The Kadi gave Solica one last chance to recant so that she could live happily. Otherwise, she would be executed. Solica re stated that she had told the Kadi and the Pasha of Tangiers and the Sultan and the Kadi of Fez, as well as the rabbis of Fez, and anybody else who would listen that she had never renounced her religion. Stoic and impassive, she replied that she preferred death to conversion, as she was born Jewish and as a Hebrew she wished to die. The Kadi and his court ruled that the Jewess should be immediately beheaded, the event to take place in the public square, on market day, in the presence of an immense crowd of both Moors and Israelites. Romero described the emotions of the citizens of Fez on the day of the execution: “The Moors, whose religious fanaticism is indescribable, prepared, with their accustomed joy, to witness the horrid scene. The Jews of the city…were moved with the deepest sorrow; but they could do nothing to avert it…”


The sultan instructed the executioner to wound Hachuel first and offer her one last chance to convert. He hoped that the girl would get scared, and accept the conversion, but Hachuel refused and preferred death to changing her religion. Her last words to the executioner were: “Do not make me linger—behead me at once—for dying as I do, innocent of any crime, the God of Abraham will avenge my death.” A very dramatic version of the story in Spanish relates, “With all his equipment, the executioner began his disgusting task. He abruptly parted the girl’s magnificent raven colored braids. With the well-sharpened knife, he made the first cut to the martyr’s neck. Solica, with her body bloodied from her wound, raised her eyes heavenward and muttered: Hear O Israel, Adonai our God, Adonai Unico. The right hand of the executioner separated the head from the trunk, which fell to earth in a pool of blood.” .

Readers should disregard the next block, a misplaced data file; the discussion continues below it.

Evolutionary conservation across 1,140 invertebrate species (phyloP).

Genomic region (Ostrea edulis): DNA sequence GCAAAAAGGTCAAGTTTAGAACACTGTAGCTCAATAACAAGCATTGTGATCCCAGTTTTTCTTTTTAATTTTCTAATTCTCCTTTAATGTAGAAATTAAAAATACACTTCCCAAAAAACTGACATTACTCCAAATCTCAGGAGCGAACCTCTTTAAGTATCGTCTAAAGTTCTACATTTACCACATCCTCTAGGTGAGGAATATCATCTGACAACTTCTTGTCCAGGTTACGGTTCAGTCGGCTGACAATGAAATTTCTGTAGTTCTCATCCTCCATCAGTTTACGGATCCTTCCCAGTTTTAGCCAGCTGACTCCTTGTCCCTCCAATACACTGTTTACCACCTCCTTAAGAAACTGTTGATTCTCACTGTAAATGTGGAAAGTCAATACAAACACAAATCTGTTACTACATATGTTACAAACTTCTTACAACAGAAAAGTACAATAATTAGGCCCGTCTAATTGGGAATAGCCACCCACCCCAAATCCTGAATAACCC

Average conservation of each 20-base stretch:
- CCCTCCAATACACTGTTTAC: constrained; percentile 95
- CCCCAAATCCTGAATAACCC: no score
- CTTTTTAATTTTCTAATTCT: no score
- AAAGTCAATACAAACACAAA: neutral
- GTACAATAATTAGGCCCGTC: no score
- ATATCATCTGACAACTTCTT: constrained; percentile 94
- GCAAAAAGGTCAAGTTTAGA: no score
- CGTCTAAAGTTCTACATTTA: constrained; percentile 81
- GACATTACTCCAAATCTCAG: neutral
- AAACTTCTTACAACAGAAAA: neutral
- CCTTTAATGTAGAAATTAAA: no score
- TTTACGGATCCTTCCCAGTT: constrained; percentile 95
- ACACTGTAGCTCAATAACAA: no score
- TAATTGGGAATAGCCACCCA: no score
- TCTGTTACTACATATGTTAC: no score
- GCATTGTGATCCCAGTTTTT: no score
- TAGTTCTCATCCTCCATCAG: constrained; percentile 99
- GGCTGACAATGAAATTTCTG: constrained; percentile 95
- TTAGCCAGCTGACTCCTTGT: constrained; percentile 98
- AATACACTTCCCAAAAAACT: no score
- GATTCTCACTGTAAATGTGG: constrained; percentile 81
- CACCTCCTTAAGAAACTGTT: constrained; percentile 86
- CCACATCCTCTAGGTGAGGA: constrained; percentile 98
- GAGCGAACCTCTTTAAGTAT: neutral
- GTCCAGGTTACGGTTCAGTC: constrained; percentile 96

After her head was severed, the sultan displayed it on a high wall in Fez for all to see, so that the population could learn the terrible lesson of “the justice meted out in this country” and to teach a lesson to Jewish women in particular. The Jewish community of Fez was awestruck by the life and the death of Hachuel. They had to pay for the retrieval of her corpse, and the bloodstained earth for a Jewish burial at the Jewish cemetery. She was declared a martyr. One version holds that the Jews of the Burial Society rushed in, picked up the corpse and the earth generously soaked with blood, and wrapped a canvas bag around her. The body was then loaded onto the shoulders of two of the men moving toward the door of the Jewish quarter. Others followed, carrying the sacred bundle of blood-soaked earth. In order to break through the threatening and pursuing crowd, the Jewish men threw handfuls of coins to the left and to the right. The crowd responded eagerly, stopping to retrieve the money, which widened the distance between the Jews and the rabble. Upon reaching the Mellah, they found the door locked, as the authorities had been afraid of an invasion and pillaging of the Jewish Quarter. The men of the Burial Society detoured around the city, constantly being pursued by the fanatical mob to which the Jews continued to throw silver coins to appease them. They arrived at the foot of the great outer wall of the city where the Jewish cemetery was located. The wrapped body was hoisted across the high wall and carried through the Mellah by the Jews who formed two lines. A public burial was held so that all the Jewish men, women, and children of the Mellah could participate.

According to Isaac Abecassis-Hachuel (interviewed in November 1996 in Tangiers by Dina Hatchuel and Leora Hatchwell), the story he was told as a boy was that the ha’cha’chamim took up a collection of gold coins from the Jews in the Mellah. At night, they snuck out of the gates to the area where soldiers were guarding Solica’s head which was posted on the city wall. They threw gold coins left and right before the soldiers. As the soldiers scrambled to grab the coins, the Jews stole Solica’s head and scurried back into the Mellah. They buried her head, body, and the blood-soaked earth in the grave of Rabbi Eliayu Hassarfati who had died not long before. When the soldiers came looking for the head in the Mellah, they could not find it.